This trio of terms describes various degrees of an infectious disease's spread. The process begins with an outbreak—a sudden rise in the presence of a disease. An outbreak that can't be stopped or slowed, and in which the disease is spreading rapidly to many people within a localized community or region (such as a single country), is called an epidemic. The word pandemic refers to an epidemic that has gone international: the disease, once localized in scope, now starts to appear in other countries and even on other continents, typically infecting a large number of people in a short amount of time. A pandemic often has significant economic and social ramifications due to its global impact. If a disease lingers for a long time as an epidemic or a pandemic, it may eventually become endemic to an area. The word endemic describes a disease that persists at a consistent level within a region with fairly predictable rates of infection and spread, making it easier to prevent future outbreaks. Epidemic, pandemic, and endemic all share the Greek root dêmos, meaning "district, country, people."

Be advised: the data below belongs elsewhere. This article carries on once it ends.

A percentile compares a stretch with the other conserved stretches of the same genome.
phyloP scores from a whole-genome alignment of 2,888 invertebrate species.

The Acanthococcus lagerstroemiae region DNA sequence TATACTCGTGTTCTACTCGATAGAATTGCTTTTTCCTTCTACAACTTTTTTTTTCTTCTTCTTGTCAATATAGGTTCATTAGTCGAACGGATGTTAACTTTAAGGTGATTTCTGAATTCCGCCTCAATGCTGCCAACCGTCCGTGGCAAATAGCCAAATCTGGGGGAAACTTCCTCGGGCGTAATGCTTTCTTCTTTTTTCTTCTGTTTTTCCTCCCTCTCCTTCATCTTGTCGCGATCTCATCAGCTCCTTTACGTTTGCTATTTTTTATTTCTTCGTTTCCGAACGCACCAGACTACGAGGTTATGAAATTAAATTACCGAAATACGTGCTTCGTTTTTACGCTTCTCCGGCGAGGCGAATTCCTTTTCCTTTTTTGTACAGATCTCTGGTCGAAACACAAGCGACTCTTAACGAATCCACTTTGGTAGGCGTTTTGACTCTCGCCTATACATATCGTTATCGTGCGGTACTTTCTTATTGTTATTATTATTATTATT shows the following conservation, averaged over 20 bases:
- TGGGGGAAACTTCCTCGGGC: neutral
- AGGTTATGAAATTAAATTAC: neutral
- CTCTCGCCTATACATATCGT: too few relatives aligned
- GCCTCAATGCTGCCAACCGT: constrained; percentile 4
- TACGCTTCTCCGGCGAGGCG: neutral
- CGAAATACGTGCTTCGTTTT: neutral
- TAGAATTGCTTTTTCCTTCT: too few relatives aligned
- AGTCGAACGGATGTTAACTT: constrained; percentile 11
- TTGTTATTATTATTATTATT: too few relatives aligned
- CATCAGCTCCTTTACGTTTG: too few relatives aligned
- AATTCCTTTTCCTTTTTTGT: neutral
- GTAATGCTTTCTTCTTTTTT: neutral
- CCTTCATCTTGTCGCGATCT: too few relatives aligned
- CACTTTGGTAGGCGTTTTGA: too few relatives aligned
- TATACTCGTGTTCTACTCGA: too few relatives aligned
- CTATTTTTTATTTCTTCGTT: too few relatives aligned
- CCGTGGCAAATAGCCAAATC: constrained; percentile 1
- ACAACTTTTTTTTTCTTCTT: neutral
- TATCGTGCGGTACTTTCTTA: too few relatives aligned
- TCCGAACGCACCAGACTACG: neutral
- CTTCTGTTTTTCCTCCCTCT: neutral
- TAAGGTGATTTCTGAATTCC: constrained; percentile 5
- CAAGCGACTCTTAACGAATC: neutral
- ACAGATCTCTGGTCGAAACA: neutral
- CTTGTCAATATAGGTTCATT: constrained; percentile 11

Examples of endemic in a Sentence
These examples are programmatically compiled from various online sources to illustrate current usage of the word 'endemic.' Any opinions expressed in the examples do not represent those of Merriam-Webster or its editors. Send us feedback about these examples.
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